How big a deal would a nuclear explosion be?

I am no longer so sure, as I outlined in my recent Bloomberg column:

Until recently, my view was that any actual use of a nuclear weapon, no matter the scale, would dramatically change everything. Nuclear use would no longer be considered taboo, and the world would enter a state of collective shock and trauma. Other countries around the world would start frantically preparing for war, or the possibility of war.

But recent events have nudged me away from that viewpoint. For instance, I have seen a pandemic that arguably has caused about 15 million deaths worldwide, yet many countries, including the U.S. haven’t made major changes in their pandemic preparation policies. That tells me we are more able to respond to a major catastrophe with collective numbness than I would have thought possible.

Of course I am referring to a smaller tactical nuclear weapon, as might be used against Ukraine.  India by the way lost five or so million people during the pandemic and they didn’t even fire their health minister.  And:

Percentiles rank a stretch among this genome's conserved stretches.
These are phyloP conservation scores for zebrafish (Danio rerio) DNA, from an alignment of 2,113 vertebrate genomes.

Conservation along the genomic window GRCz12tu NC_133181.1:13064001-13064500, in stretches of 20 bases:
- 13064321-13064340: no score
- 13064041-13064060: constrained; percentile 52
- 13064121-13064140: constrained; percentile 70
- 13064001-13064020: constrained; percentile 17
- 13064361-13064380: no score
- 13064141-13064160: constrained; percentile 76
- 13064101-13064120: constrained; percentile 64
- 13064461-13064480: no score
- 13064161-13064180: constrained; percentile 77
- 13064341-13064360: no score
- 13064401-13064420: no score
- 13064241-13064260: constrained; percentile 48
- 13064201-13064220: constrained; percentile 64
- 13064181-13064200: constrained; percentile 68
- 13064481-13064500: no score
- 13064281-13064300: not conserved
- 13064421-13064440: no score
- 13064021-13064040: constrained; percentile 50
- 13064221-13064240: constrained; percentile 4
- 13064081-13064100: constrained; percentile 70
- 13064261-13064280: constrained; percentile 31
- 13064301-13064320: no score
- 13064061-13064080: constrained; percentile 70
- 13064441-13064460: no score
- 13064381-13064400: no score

I also have seen Trumpian politics operate through the social media cycle. Former President Donald Trump did and said outrageous things on a regular basis (even if you agree with some of them, the relevant point is that his opponents sincerely found them outrageous). Yet the rapidity of the social media news cycle meant that most of those actions failed to stick as major failings. Each outrage would be followed by another that would blot out the memory of the preceding one. The notion of “Trump as villain” became increasingly salient, but the details of Trumpian provocations mattered less and less.

Might the detonation of a tactical nuclear weapon follow a similar pattern? Everyone would opine on it on Twitter for a few weeks before moving on to the next terrible event. “Putin as villain” would become all the more entrenched, but dropping a tactical nuclear weapon probably wouldn’t be the last bad thing he would do.

To cite the terminology of venture capitalist Marc Andreessen, the tactical nuclear weapon might stay “the Current Thing” for a relatively short period of time.

Let’s hope we don’t find out.


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